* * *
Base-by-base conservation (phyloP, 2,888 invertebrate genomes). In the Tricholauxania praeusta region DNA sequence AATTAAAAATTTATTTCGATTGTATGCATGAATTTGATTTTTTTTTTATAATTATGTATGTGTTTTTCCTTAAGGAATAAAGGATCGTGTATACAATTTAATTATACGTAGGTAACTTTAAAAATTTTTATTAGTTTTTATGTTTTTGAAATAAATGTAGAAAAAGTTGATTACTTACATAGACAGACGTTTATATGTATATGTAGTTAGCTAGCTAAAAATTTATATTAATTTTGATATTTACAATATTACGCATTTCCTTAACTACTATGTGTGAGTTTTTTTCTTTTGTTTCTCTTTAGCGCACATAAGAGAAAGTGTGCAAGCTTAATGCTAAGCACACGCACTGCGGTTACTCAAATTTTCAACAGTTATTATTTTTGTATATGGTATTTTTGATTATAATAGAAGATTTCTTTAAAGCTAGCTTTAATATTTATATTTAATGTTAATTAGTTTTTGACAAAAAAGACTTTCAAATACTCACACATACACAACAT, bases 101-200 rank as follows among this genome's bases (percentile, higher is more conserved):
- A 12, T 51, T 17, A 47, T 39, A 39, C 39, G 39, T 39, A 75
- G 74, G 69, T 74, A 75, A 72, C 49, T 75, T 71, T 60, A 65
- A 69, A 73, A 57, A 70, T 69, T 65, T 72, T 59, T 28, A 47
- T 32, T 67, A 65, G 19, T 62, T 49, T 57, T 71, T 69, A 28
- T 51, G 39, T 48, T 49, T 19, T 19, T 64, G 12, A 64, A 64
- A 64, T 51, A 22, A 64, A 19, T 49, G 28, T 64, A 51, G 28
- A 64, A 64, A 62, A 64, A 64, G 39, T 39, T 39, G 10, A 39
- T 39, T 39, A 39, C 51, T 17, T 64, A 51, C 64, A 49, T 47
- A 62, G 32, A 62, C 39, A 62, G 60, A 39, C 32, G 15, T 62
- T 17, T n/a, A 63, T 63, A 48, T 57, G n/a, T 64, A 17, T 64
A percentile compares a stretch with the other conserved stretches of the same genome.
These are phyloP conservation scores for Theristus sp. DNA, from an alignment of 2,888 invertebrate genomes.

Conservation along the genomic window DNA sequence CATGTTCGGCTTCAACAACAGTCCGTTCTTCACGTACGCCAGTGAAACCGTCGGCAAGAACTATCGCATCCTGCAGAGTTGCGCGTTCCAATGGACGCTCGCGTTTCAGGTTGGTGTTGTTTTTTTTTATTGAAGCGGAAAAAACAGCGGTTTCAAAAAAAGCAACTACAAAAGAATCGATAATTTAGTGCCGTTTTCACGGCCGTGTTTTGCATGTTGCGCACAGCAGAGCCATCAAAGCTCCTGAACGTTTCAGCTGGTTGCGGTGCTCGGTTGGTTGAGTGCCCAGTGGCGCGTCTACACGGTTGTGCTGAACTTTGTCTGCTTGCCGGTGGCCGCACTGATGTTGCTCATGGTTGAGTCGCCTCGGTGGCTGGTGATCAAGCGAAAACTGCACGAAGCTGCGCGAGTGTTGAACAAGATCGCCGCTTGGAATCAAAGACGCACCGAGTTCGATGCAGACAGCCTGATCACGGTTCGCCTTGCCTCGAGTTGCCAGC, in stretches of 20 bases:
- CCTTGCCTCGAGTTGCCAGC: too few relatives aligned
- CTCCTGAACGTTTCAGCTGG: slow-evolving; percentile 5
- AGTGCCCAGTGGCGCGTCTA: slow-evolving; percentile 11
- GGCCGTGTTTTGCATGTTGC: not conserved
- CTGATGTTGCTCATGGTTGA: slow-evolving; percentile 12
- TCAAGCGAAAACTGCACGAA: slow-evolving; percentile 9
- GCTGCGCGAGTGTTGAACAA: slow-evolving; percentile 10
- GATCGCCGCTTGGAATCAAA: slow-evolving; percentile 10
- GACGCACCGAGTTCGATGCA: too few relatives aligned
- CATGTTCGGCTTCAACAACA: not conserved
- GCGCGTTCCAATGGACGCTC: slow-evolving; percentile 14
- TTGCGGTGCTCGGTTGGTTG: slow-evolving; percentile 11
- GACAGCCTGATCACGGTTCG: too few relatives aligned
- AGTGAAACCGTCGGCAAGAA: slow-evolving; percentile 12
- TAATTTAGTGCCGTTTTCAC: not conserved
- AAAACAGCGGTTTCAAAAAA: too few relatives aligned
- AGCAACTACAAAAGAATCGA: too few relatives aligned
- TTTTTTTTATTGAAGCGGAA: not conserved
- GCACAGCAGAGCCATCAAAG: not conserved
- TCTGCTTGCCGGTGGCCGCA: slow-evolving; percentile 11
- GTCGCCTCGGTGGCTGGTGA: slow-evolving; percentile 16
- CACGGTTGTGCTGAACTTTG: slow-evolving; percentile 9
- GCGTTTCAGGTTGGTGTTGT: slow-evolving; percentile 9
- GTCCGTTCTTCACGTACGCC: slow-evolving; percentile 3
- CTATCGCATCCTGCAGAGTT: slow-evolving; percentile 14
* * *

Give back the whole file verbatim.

Base-by-base conservation (phyloP, 2,888 invertebrate genomes). In the Tricholauxania praeusta region DNA sequence AATTAAAAATTTATTTCGATTGTATGCATGAATTTGATTTTTTTTTTATAATTATGTATGTGTTTTTCCTTAAGGAATAAAGGATCGTGTATACAATTTAATTATACGTAGGTAACTTTAAAAATTTTTATTAGTTTTTATGTTTTTGAAATAAATGTAGAAAAAGTTGATTACTTACATAGACAGACGTTTATATGTATATGTAGTTAGCTAGCTAAAAATTTATATTAATTTTGATATTTACAATATTACGCATTTCCTTAACTACTATGTGTGAGTTTTTTTCTTTTGTTTCTCTTTAGCGCACATAAGAGAAAGTGTGCAAGCTTAATGCTAAGCACACGCACTGCGGTTACTCAAATTTTCAACAGTTATTATTTTTGTATATGGTATTTTTGATTATAATAGAAGATTTCTTTAAAGCTAGCTTTAATATTTATATTTAATGTTAATTAGTTTTTGACAAAAAAGACTTTCAAATACTCACACATACACAACAT, bases 101-200 rank as follows among this genome's bases (percentile, higher is more conserved):
- A 12, T 51, T 17, A 47, T 39, A 39, C 39, G 39, T 39, A 75
- G 74, G 69, T 74, A 75, A 72, C 49, T 75, T 71, T 60, A 65
- A 69, A 73, A 57, A 70, T 69, T 65, T 72, T 59, T 28, A 47
- T 32, T 67, A 65, G 19, T 62, T 49, T 57, T 71, T 69, A 28
- T 51, G 39, T 48, T 49, T 19, T 19, T 64, G 12, A 64, A 64
- A 64, T 51, A 22, A 64, A 19, T 49, G 28, T 64, A 51, G 28
- A 64, A 64, A 62, A 64, A 64, G 39, T 39, T 39, G 10, A 39
- T 39, T 39, A 39, C 51, T 17, T 64, A 51, C 64, A 49, T 47
- A 62, G 32, A 62, C 39, A 62, G 60, A 39, C 32, G 15, T 62
- T 17, T n/a, A 63, T 63, A 48, T 57, G n/a, T 64, A 17, T 64
A percentile compares a stretch with the other conserved stretches of the same genome.
These are phyloP conservation scores for Theristus sp. DNA, from an alignment of 2,888 invertebrate genomes.

Conservation along the genomic window DNA sequence CATGTTCGGCTTCAACAACAGTCCGTTCTTCACGTACGCCAGTGAAACCGTCGGCAAGAACTATCGCATCCTGCAGAGTTGCGCGTTCCAATGGACGCTCGCGTTTCAGGTTGGTGTTGTTTTTTTTTATTGAAGCGGAAAAAACAGCGGTTTCAAAAAAAGCAACTACAAAAGAATCGATAATTTAGTGCCGTTTTCACGGCCGTGTTTTGCATGTTGCGCACAGCAGAGCCATCAAAGCTCCTGAACGTTTCAGCTGGTTGCGGTGCTCGGTTGGTTGAGTGCCCAGTGGCGCGTCTACACGGTTGTGCTGAACTTTGTCTGCTTGCCGGTGGCCGCACTGATGTTGCTCATGGTTGAGTCGCCTCGGTGGCTGGTGATCAAGCGAAAACTGCACGAAGCTGCGCGAGTGTTGAACAAGATCGCCGCTTGGAATCAAAGACGCACCGAGTTCGATGCAGACAGCCTGATCACGGTTCGCCTTGCCTCGAGTTGCCAGC, in stretches of 20 bases:
- CCTTGCCTCGAGTTGCCAGC: too few relatives aligned
- CTCCTGAACGTTTCAGCTGG: slow-evolving; percentile 5
- AGTGCCCAGTGGCGCGTCTA: slow-evolving; percentile 11
- GGCCGTGTTTTGCATGTTGC: not conserved
- CTGATGTTGCTCATGGTTGA: slow-evolving; percentile 12
- TCAAGCGAAAACTGCACGAA: slow-evolving; percentile 9
- GCTGCGCGAGTGTTGAACAA: slow-evolving; percentile 10
- GATCGCCGCTTGGAATCAAA: slow-evolving; percentile 10
- GACGCACCGAGTTCGATGCA: too few relatives aligned
- CATGTTCGGCTTCAACAACA: not conserved
- GCGCGTTCCAATGGACGCTC: slow-evolving; percentile 14
- TTGCGGTGCTCGGTTGGTTG: slow-evolving; percentile 11
- GACAGCCTGATCACGGTTCG: too few relatives aligned
- AGTGAAACCGTCGGCAAGAA: slow-evolving; percentile 12
- TAATTTAGTGCCGTTTTCAC: not conserved
- AAAACAGCGGTTTCAAAAAA: too few relatives aligned
- AGCAACTACAAAAGAATCGA: too few relatives aligned
- TTTTTTTTATTGAAGCGGAA: not conserved
- GCACAGCAGAGCCATCAAAG: not conserved
- TCTGCTTGCCGGTGGCCGCA: slow-evolving; percentile 11
- GTCGCCTCGGTGGCTGGTGA: slow-evolving; percentile 16
- CACGGTTGTGCTGAACTTTG: slow-evolving; percentile 9
- GCGTTTCAGGTTGGTGTTGT: slow-evolving; percentile 9
- GTCCGTTCTTCACGTACGCC: slow-evolving; percentile 3
- CTATCGCATCCTGCAGAGTT: slow-evolving; percentile 14